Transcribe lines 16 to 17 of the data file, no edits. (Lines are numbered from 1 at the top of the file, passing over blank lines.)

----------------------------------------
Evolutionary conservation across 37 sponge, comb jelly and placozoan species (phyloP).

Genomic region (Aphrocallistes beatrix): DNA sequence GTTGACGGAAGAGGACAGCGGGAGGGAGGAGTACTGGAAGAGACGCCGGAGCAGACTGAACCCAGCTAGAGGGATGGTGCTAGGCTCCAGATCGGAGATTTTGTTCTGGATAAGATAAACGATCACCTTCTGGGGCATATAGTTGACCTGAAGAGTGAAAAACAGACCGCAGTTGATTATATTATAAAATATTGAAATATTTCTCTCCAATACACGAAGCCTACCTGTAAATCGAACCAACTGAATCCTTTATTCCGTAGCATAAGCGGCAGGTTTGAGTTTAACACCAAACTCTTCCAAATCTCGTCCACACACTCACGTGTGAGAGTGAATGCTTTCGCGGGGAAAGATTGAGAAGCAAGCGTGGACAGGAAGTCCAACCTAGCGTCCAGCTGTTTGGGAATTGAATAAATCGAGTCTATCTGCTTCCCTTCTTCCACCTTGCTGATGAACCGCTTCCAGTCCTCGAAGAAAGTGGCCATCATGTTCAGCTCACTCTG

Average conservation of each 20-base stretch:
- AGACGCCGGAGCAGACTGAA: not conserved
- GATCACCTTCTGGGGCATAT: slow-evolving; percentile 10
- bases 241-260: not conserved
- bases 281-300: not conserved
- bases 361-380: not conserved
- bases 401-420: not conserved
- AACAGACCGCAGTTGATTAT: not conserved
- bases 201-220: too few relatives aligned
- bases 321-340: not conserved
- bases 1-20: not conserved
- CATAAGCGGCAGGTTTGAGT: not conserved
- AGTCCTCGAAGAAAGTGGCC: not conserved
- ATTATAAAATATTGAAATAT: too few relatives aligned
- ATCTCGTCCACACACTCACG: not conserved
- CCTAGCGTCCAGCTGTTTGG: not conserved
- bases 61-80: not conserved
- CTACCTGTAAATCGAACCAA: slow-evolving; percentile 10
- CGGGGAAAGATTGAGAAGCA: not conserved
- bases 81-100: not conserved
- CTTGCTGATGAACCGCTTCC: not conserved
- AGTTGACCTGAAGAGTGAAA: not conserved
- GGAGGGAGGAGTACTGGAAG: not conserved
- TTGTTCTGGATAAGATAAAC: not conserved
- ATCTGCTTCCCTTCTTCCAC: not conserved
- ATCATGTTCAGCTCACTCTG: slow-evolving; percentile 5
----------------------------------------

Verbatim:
- ATTATAAAATATTGAAATAT: too few relatives aligned
- ATCTCGTCCACACACTCACG: not conserved